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July Economic Review: Declines Continue, Ongoing Recession Risks, And Stocks Gain

Kevin Canterbury Redstone Capital Management

From the leading economic indicators keeping the long list of declines going to the ever-rising risks of recession to the slowed retail sales, July wasn’t a wholly positive month for the US economy. However, it wasn’t all doom and gloom — stocks and energy saw gains, somewhat battling the weaker industrial metal prices. 

According to Kevin Canterbury, founder of Redstone Capital Management, a decline of 0.7% occurred this month, following the 0.6% decline the previous month. As such, it continues the stretch of 15 consecutive negative reports, a feat that hasn’t happened since the 2007/08 crisis. 

Retail Sales Failed to Meet Expectations

While economists predicted retail sales to rise by 0.5%, the sector only managed 0.2% overall. However, subtracting the volatile elements from the equation (e.g., building materials, autos, and gas) flips that percentage on its head; the core measure gained 0.6%.

The most positive influences here came from online retail, electronics, furnishings, and miscellaneous stores, whereas food and beverage sales fell, hurting the overall gain. Experts attribute this decline to the expiration of pandemic food stamp benefits. 

Despite the unfortunate state of the sector, core sales remain up almost 5% year-over-year when negating the downward commodity pressures.

The Empire State Manufacturing Index Fell

July saw the Empire State Manufacturing Index fall by 5.5 points, retaining a positive level of 1.1. Unlike retail sales, this exceeds expectations of declining to -3.5.

While employment transferred to expansion and new orders moved slightly further into expansion, shipments fell. Although, it did keep its solid expansion status, giving experts a dim light at the end of a relatively long tunnel. 

Prices paid reduced by more than five points, but it wasn’t enough to knock the category from expansion — albeit an incredibly slow expansion (the slowest in three years). 

Kevin Canterbury Redstone Capital Management1

Home Sales Declined Below Forecasted Percentages

Existing home sales dropped by 3.3% to an adjusted annualized rate of 4.16 million units. On the surface, this may not seem diabolical, but experts forecasted a 2.3% decline, so both the single- and multi-family categories failed to meet predictions. 

They’re down by 18% over the past 12 months. However, the median sales prices rose slightly to $410,200, exhibiting a decrease of 1% on a year-over-year basis but remaining one of the highest prices since 1999, according to the NAR.

As for the supply inventory, it measured in at 3.1 months, roughly half the long-term average. And even though July is prime summer selling time, only two months over the last 22 years have shown fewer new listing.

A Mixed Bag for US Stocks

There’s optimism in the stocks world as investors’ positive sentiments continue following better inflation and potential recession avoidance. Disappointingly, such results are stock-specific.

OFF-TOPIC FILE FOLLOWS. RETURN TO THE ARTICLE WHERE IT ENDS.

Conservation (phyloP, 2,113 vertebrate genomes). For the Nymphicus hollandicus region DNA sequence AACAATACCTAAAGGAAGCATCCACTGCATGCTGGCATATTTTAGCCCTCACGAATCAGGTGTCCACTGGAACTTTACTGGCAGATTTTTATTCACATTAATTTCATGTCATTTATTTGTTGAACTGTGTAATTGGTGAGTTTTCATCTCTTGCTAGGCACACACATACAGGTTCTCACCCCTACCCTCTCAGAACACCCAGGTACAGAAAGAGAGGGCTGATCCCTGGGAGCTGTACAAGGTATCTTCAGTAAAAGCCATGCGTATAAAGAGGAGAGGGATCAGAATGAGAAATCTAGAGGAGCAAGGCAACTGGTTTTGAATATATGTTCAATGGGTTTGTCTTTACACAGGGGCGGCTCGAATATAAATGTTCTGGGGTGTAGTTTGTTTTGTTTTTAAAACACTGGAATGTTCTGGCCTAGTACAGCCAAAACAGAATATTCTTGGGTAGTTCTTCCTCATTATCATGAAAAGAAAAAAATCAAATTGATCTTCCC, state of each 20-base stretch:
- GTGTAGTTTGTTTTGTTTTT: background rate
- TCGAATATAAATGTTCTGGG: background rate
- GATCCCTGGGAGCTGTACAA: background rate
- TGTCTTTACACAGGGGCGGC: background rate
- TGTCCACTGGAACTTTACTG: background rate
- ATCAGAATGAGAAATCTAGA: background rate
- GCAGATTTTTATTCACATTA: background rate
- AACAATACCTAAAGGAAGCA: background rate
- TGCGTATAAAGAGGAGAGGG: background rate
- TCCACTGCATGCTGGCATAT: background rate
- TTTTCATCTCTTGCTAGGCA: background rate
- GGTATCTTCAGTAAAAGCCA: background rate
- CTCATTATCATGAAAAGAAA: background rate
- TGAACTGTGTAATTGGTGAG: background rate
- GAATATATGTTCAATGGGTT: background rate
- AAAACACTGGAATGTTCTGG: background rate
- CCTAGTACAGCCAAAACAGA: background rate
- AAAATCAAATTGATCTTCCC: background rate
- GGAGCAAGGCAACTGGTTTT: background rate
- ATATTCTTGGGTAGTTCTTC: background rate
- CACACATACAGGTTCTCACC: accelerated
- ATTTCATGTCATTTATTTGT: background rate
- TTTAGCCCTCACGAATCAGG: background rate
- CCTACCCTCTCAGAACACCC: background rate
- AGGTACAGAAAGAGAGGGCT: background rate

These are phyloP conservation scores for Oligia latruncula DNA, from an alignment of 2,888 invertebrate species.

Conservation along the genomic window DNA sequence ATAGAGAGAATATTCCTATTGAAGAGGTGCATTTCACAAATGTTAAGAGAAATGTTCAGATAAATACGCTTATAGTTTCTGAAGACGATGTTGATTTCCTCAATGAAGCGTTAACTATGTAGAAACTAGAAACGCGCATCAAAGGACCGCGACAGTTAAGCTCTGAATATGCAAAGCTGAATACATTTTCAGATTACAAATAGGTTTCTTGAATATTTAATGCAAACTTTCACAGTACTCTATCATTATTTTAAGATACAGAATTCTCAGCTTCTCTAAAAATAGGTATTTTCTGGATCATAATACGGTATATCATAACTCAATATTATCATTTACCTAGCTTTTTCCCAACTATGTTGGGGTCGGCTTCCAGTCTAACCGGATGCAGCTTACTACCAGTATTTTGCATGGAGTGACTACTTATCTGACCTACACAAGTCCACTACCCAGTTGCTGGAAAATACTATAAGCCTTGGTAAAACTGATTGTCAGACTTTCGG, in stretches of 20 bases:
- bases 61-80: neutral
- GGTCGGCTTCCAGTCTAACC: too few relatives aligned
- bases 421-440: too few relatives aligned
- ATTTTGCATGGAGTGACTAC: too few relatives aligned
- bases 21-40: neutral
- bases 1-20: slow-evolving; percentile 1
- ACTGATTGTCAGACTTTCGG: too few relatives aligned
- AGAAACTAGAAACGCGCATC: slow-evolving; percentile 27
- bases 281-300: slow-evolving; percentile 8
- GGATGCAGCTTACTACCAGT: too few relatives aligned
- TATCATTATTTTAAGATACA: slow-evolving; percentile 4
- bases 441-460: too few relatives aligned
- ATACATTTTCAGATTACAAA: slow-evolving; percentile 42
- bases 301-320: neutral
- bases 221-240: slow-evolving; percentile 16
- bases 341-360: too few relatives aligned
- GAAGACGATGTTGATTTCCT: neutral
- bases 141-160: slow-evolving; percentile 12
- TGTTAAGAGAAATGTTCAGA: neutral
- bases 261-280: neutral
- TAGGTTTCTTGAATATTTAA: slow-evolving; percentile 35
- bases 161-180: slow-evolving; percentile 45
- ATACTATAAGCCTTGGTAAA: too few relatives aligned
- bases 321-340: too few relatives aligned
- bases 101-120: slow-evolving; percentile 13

Growth sectors finished the month in the negative, contrasting recent strength, while value names showed a 2% gain. Small cap stocks performed better than large caps, making up some of their lost ground early in the year. However, communications and consumer discretionary fell by 2% and 3%, respectively.

Navigating the Economic Landscape -Federal Reserve Moves, Interest Rates, & Market Dynamics

Kevin Canterbury Redstone Capital Management

The Federal Reserve Open Market Committee has decided to increase the “Fed funds rate” for the 11th time since March 2022. With an additional 0.25%, the new rate now falls within 5.25% to 5.50% as a means to address a looming recession. 

Economic Growth and Recession

Fortunately, Kevin Canterbury of Redstone Capital Management reports that the economy is doing well, with a 2% growth in Gross Domestic Product in the first quarter of 2023. However, for the second quarter, predictions say it will end up a tad lower, hovering between 1.5% and 2%. 

According to the International Monetary Fund, 2022’s economic growth is projected to be at 2.1%, going down slightly in 2023 to 1.8%, and dropping further to a projected 1% in 2024. 

Inflation and its Effects

As expected with the rapid rate hikes, inflation has been slowing down. Consumer prices used to go up at a rate of 3% for headline and 4.8% for core. However, the prices of homes and related expenses are decreasing slower than desired. 

Overall, while inflation is still in progress, it’s not as extreme as experts have projected. 

Although the experts over at the Federal Reserve are still unsure of what the optimal inflation level is, it’s clear that they’re shooting for a number lower than 3%. If true, and if things don’t get derailed, the 3% target might come to fruition by 2024.

Jobs and Employment

The job market has gone through the proverbial wringer since the pandemic. 

Businesses shut down, then reopened in the midst of a labor shortage. Things have mostly normalized since then, but some industries are still struggling to get enough manpower.